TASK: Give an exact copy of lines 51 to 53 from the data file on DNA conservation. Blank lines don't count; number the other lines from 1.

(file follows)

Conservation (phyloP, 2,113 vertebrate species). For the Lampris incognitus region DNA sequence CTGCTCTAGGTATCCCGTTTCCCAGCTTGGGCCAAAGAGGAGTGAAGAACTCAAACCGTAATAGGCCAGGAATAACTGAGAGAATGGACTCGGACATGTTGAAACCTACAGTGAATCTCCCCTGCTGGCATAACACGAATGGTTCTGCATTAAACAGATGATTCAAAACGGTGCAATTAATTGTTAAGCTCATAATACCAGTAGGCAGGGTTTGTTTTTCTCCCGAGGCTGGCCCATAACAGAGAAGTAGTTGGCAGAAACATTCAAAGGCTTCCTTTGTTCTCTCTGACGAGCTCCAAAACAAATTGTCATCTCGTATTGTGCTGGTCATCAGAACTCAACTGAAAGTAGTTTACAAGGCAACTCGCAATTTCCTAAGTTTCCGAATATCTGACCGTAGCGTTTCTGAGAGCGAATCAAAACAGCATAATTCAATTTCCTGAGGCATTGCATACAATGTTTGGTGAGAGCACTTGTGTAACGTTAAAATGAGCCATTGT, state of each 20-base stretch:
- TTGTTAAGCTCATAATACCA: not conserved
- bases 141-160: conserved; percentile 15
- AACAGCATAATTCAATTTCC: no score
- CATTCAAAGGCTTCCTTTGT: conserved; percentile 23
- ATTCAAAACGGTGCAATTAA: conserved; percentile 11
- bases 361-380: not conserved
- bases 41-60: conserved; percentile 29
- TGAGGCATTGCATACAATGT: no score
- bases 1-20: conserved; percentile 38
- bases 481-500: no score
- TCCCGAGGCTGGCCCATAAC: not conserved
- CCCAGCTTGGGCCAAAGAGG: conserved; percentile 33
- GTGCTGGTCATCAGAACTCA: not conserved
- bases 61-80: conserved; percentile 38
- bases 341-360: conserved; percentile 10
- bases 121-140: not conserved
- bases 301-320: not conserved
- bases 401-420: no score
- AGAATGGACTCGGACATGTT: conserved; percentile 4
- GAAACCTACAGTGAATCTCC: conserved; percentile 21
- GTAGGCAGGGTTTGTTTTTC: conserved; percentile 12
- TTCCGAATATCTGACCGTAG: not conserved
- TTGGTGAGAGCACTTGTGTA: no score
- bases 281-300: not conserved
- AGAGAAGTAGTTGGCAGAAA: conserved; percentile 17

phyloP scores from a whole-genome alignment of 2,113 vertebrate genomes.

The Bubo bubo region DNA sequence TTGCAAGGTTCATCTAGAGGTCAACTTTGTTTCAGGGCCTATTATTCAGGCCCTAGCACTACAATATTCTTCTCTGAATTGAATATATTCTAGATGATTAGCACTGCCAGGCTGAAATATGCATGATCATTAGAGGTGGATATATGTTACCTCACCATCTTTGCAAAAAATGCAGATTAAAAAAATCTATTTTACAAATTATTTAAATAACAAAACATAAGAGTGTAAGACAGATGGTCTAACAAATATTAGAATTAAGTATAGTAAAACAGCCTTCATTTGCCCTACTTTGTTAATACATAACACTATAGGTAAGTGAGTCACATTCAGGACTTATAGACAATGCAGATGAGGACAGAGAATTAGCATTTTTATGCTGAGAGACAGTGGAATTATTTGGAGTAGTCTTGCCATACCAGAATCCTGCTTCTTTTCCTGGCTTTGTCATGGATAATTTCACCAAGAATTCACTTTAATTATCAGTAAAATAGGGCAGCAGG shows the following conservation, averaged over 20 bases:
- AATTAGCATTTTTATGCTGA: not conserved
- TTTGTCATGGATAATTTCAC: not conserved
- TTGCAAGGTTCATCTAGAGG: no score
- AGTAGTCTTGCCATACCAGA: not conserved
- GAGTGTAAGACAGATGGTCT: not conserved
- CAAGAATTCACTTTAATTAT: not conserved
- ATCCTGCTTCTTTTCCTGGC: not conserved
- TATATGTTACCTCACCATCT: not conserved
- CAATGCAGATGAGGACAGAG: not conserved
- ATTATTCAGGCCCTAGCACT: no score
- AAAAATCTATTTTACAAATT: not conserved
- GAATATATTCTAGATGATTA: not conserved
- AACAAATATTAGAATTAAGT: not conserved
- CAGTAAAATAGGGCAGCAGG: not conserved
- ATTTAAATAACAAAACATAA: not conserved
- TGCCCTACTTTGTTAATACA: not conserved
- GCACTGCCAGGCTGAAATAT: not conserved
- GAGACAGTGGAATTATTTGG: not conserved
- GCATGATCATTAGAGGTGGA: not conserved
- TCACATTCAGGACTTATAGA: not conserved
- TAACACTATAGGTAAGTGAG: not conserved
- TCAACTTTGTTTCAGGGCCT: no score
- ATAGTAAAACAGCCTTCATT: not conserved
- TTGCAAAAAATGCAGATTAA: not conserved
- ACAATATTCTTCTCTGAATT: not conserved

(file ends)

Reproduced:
- ATAGTAAAACAGCCTTCATT: not conserved
- TTGCAAAAAATGCAGATTAA: not conserved
- ACAATATTCTTCTCTGAATT: not conserved